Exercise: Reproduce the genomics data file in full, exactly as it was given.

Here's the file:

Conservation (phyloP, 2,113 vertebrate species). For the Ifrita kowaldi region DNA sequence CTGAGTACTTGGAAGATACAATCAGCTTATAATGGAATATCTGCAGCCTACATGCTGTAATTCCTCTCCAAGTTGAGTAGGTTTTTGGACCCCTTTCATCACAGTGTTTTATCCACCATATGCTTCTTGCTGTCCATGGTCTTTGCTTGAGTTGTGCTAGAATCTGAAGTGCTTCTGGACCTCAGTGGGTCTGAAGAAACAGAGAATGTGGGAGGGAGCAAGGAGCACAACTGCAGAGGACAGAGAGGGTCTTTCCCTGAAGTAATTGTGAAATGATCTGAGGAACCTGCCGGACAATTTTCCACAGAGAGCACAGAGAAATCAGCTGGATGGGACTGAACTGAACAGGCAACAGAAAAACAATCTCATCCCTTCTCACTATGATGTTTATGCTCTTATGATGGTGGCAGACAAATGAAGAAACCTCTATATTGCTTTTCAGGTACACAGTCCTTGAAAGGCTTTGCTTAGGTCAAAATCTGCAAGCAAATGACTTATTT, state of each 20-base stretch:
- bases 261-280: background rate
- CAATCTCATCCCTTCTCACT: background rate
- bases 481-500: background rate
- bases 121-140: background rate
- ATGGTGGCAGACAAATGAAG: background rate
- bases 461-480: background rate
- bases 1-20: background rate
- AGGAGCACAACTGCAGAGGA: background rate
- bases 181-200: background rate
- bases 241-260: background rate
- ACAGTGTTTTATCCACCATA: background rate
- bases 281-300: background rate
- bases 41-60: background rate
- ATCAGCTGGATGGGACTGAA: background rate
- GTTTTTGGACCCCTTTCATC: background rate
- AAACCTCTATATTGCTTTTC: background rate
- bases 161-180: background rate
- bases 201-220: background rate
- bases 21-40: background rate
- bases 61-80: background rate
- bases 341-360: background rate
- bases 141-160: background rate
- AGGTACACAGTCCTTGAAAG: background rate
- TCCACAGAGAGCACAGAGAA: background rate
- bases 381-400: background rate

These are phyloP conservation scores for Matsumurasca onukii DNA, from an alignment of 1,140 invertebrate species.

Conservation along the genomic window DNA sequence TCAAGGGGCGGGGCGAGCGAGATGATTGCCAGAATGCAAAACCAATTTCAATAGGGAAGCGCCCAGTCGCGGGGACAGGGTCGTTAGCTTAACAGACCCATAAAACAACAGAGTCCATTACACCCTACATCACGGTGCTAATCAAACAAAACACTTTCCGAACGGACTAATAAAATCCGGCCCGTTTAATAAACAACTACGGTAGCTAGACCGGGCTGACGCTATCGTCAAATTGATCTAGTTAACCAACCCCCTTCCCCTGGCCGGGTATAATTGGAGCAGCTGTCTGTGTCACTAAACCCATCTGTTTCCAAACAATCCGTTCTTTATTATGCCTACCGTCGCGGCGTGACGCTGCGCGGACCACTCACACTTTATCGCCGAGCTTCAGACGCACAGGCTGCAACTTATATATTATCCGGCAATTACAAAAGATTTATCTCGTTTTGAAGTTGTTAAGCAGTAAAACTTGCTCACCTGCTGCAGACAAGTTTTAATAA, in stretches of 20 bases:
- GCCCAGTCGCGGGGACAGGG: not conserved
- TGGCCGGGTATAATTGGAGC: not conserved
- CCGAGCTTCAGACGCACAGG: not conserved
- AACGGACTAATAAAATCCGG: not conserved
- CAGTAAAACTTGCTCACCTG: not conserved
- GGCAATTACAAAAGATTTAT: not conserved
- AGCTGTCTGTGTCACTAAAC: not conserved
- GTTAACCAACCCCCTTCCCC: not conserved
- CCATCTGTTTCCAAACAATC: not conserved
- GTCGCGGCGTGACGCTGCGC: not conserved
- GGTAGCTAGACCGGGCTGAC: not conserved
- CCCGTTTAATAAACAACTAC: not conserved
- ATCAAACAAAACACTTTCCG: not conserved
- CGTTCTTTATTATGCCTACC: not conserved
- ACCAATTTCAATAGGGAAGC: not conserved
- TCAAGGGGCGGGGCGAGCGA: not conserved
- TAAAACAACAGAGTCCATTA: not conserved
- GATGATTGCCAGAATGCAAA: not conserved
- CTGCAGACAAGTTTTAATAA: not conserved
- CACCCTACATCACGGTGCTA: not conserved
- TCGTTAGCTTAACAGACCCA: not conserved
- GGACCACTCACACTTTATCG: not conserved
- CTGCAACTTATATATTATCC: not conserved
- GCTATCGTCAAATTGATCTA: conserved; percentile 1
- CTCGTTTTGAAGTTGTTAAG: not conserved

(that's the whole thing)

Conservation (phyloP, 2,113 vertebrate species). For the Ifrita kowaldi region DNA sequence CTGAGTACTTGGAAGATACAATCAGCTTATAATGGAATATCTGCAGCCTACATGCTGTAATTCCTCTCCAAGTTGAGTAGGTTTTTGGACCCCTTTCATCACAGTGTTTTATCCACCATATGCTTCTTGCTGTCCATGGTCTTTGCTTGAGTTGTGCTAGAATCTGAAGTGCTTCTGGACCTCAGTGGGTCTGAAGAAACAGAGAATGTGGGAGGGAGCAAGGAGCACAACTGCAGAGGACAGAGAGGGTCTTTCCCTGAAGTAATTGTGAAATGATCTGAGGAACCTGCCGGACAATTTTCCACAGAGAGCACAGAGAAATCAGCTGGATGGGACTGAACTGAACAGGCAACAGAAAAACAATCTCATCCCTTCTCACTATGATGTTTATGCTCTTATGATGGTGGCAGACAAATGAAGAAACCTCTATATTGCTTTTCAGGTACACAGTCCTTGAAAGGCTTTGCTTAGGTCAAAATCTGCAAGCAAATGACTTATTT, state of each 20-base stretch:
- bases 261-280: background rate
- CAATCTCATCCCTTCTCACT: background rate
- bases 481-500: background rate
- bases 121-140: background rate
- ATGGTGGCAGACAAATGAAG: background rate
- bases 461-480: background rate
- bases 1-20: background rate
- AGGAGCACAACTGCAGAGGA: background rate
- bases 181-200: background rate
- bases 241-260: background rate
- ACAGTGTTTTATCCACCATA: background rate
- bases 281-300: background rate
- bases 41-60: background rate
- ATCAGCTGGATGGGACTGAA: background rate
- GTTTTTGGACCCCTTTCATC: background rate
- AAACCTCTATATTGCTTTTC: background rate
- bases 161-180: background rate
- bases 201-220: background rate
- bases 21-40: background rate
- bases 61-80: background rate
- bases 341-360: background rate
- bases 141-160: background rate
- AGGTACACAGTCCTTGAAAG: background rate
- TCCACAGAGAGCACAGAGAA: background rate
- bases 381-400: background rate

These are phyloP conservation scores for Matsumurasca onukii DNA, from an alignment of 1,140 invertebrate species.

Conservation along the genomic window DNA sequence TCAAGGGGCGGGGCGAGCGAGATGATTGCCAGAATGCAAAACCAATTTCAATAGGGAAGCGCCCAGTCGCGGGGACAGGGTCGTTAGCTTAACAGACCCATAAAACAACAGAGTCCATTACACCCTACATCACGGTGCTAATCAAACAAAACACTTTCCGAACGGACTAATAAAATCCGGCCCGTTTAATAAACAACTACGGTAGCTAGACCGGGCTGACGCTATCGTCAAATTGATCTAGTTAACCAACCCCCTTCCCCTGGCCGGGTATAATTGGAGCAGCTGTCTGTGTCACTAAACCCATCTGTTTCCAAACAATCCGTTCTTTATTATGCCTACCGTCGCGGCGTGACGCTGCGCGGACCACTCACACTTTATCGCCGAGCTTCAGACGCACAGGCTGCAACTTATATATTATCCGGCAATTACAAAAGATTTATCTCGTTTTGAAGTTGTTAAGCAGTAAAACTTGCTCACCTGCTGCAGACAAGTTTTAATAA, in stretches of 20 bases:
- GCCCAGTCGCGGGGACAGGG: not conserved
- TGGCCGGGTATAATTGGAGC: not conserved
- CCGAGCTTCAGACGCACAGG: not conserved
- AACGGACTAATAAAATCCGG: not conserved
- CAGTAAAACTTGCTCACCTG: not conserved
- GGCAATTACAAAAGATTTAT: not conserved
- AGCTGTCTGTGTCACTAAAC: not conserved
- GTTAACCAACCCCCTTCCCC: not conserved
- CCATCTGTTTCCAAACAATC: not conserved
- GTCGCGGCGTGACGCTGCGC: not conserved
- GGTAGCTAGACCGGGCTGAC: not conserved
- CCCGTTTAATAAACAACTAC: not conserved
- ATCAAACAAAACACTTTCCG: not conserved
- CGTTCTTTATTATGCCTACC: not conserved
- ACCAATTTCAATAGGGAAGC: not conserved
- TCAAGGGGCGGGGCGAGCGA: not conserved
- TAAAACAACAGAGTCCATTA: not conserved
- GATGATTGCCAGAATGCAAA: not conserved
- CTGCAGACAAGTTTTAATAA: not conserved
- CACCCTACATCACGGTGCTA: not conserved
- TCGTTAGCTTAACAGACCCA: not conserved
- GGACCACTCACACTTTATCG: not conserved
- CTGCAACTTATATATTATCC: not conserved
- GCTATCGTCAAATTGATCTA: conserved; percentile 1
- CTCGTTTTGAAGTTGTTAAG: not conserved